My stylist has been recommending Mason Pearson hair brushes for years to me, but I could never imagine spending a bunch on a brush (!), but this brush really is amazing. Smoother than any other brush ever, and it will last for many years with proper care. It really is better than any brush or comb I’ve ever had, and makes my hair fall smooth and straight. It is most amazing that the brush itself (and all of its packaging) has not changed since the brushes were first made in 1905.
We spent the first weekend in April on Whidbey Island because Megan, Laura and I were running a marathon there. The race was fun, and beautiful, along country roads with constant views of the water, even starting with the closure of the Deception Pass bridge. Because there were only a couple of hundred marathoners, it was a completely different experience than any of our previous races. Fewer people to get tangled up in, resulting in better times, but best of all, our support team and friends had no problem driving to several points along the route and cheering us.
We stayed at the Inn at Langley, a hotel we’ve been wanting to visit for years. Each room has fireplace, a balcony with a beautiful view of the sound (where we saw two orca whales playing Monday morning — stupidly, no photos), and a jetted tub that also looks out the water, a great comfort to the post-race runner. Megan and I both got massages the next day at the spa there, as well. Best of all, we had dinner in the hotel dinning room that night. The dining room only seats about 25 people, and is open to the kitchen which is not much larger than our own. The chef is Matt Costello, who won a James Beard award for best New Restaurant in the nation when he headed up Tom Douglas’s Palace Kitchen, another favorite. He started the set menu meal by explaining why he loves to live and work on Whidbey, what being close to his purveyors means and the great food community that has been created on the island. He then detailed the menu, speaking specifically about where the ingredients were sourced. It was truly one of the best meals of my life, so I don’t want to forget it:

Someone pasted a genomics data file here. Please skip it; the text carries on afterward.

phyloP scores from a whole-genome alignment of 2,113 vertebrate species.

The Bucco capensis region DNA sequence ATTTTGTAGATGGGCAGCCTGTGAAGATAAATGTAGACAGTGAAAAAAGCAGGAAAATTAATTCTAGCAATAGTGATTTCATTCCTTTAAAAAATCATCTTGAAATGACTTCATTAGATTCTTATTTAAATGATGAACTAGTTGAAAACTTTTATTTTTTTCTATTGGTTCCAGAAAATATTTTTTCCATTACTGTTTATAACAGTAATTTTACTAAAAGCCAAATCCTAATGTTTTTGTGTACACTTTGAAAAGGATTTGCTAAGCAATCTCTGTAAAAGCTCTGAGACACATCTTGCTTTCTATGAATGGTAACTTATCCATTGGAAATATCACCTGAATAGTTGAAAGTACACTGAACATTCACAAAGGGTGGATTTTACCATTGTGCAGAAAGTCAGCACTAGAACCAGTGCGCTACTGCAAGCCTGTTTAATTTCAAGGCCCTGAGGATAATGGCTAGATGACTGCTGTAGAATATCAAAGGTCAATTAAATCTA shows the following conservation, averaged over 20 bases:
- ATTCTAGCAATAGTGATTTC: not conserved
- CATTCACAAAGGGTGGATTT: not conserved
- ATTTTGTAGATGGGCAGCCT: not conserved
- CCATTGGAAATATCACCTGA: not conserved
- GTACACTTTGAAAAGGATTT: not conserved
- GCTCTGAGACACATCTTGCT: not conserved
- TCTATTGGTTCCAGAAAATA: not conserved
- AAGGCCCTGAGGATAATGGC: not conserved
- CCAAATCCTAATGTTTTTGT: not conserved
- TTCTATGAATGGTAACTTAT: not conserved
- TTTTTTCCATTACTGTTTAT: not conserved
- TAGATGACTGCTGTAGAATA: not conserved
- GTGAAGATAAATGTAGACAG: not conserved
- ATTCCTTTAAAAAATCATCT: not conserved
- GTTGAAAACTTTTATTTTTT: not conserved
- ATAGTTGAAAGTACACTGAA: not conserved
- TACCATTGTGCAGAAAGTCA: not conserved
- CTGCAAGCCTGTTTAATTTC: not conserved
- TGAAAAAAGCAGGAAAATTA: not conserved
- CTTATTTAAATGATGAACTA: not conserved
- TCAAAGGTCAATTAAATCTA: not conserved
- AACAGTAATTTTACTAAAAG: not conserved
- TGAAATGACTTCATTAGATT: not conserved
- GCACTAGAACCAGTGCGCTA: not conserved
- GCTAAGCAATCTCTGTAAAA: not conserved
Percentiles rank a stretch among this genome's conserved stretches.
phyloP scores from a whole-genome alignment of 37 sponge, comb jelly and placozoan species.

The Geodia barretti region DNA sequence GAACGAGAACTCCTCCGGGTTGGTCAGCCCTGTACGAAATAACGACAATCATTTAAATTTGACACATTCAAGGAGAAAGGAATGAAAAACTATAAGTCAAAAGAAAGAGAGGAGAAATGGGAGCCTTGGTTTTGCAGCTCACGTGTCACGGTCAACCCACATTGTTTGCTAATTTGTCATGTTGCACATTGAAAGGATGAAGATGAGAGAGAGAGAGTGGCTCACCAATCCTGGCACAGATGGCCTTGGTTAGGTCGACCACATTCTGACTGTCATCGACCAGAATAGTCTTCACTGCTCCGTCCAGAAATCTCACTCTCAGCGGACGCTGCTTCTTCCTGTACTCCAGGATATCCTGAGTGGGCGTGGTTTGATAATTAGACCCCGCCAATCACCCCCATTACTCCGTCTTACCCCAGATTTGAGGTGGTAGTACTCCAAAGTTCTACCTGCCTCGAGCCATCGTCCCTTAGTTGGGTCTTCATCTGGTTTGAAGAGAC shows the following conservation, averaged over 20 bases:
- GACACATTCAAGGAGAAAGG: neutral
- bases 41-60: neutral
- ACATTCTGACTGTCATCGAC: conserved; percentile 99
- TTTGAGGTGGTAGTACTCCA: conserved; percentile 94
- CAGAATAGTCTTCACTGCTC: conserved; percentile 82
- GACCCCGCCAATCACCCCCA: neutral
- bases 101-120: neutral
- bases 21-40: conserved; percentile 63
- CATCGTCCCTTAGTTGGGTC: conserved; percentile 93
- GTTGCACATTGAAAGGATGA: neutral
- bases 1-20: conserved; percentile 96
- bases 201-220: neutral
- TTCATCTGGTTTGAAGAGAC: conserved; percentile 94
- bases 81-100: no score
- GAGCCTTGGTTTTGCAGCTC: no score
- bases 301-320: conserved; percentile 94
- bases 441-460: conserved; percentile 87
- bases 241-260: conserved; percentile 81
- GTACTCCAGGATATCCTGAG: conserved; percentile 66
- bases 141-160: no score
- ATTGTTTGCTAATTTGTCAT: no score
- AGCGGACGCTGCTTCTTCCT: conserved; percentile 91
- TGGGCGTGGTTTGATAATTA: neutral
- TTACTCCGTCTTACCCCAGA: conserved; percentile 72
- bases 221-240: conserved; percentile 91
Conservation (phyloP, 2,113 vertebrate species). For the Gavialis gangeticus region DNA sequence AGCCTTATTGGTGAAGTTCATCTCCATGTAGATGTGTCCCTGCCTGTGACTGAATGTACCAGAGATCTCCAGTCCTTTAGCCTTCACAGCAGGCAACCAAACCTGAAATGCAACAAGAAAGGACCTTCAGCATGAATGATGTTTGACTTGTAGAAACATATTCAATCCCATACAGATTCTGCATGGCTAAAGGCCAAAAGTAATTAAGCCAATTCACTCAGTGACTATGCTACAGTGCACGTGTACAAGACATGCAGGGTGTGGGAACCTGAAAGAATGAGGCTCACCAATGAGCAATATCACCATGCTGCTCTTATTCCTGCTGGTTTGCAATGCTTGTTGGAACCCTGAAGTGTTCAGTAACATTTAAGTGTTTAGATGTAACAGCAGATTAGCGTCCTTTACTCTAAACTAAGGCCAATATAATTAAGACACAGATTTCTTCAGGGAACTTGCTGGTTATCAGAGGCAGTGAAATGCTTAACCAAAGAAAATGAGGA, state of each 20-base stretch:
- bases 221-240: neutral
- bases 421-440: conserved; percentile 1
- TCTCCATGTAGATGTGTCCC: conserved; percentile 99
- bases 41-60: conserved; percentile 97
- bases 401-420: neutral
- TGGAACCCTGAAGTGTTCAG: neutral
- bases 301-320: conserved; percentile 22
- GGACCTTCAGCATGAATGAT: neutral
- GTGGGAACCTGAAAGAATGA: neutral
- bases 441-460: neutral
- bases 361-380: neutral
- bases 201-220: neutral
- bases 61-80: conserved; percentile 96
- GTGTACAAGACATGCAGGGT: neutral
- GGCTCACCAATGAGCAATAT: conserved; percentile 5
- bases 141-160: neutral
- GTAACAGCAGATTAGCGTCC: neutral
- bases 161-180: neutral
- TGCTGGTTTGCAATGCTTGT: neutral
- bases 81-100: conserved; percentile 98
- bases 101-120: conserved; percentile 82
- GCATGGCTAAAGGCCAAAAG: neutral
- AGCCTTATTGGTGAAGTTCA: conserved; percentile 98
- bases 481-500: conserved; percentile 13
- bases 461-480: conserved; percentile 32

Marinated anchovy with caperberry
Foie gras with Sauternes gelee with baby carrot and anise hyssop
Citrus marinated salmon on leeks with caraway vinaigrette
Sweet onion soup with rosemary and bacon
Poached halibut on fingerling potatoes with fresh peas and Penn Cove mussels
Snake River Ranch beef on white corn “grits” with white asparagus
Pierre Robert cheese with kumquats and pickled beets
A tasting of rhubarb: a rhubarb crisp with vanilla whipped cream, an almond and rhubarb tart, and panna cotta with rhubarb sauce
Does Eating Salmon Lower the Murder Rate? – New York Times
He enrolled 231 volunteers at a British prison in his study; one-half received a placebo, while the other half received fatty acids and other supplements. Over time, the antisocial behavior (as measured by assaults and other violations) of the inmates who had been given the supplements dropped by more than a third relative to their previous records. The control group showed little change….Why? Omega-3’s foster the growth of neurons in the brain’s frontal cortex, the bit of gray matter that controls impulsive behavior. Having enough of these fatty acids may keep violent impulses in check. Violent criminals may not be the only ones who would benefit from more fatty acids in their diet. In a recent double-blind trial, when omega-3’s were given to people with a history of substance abuse, the symptoms of “anger” fell by 50 percent.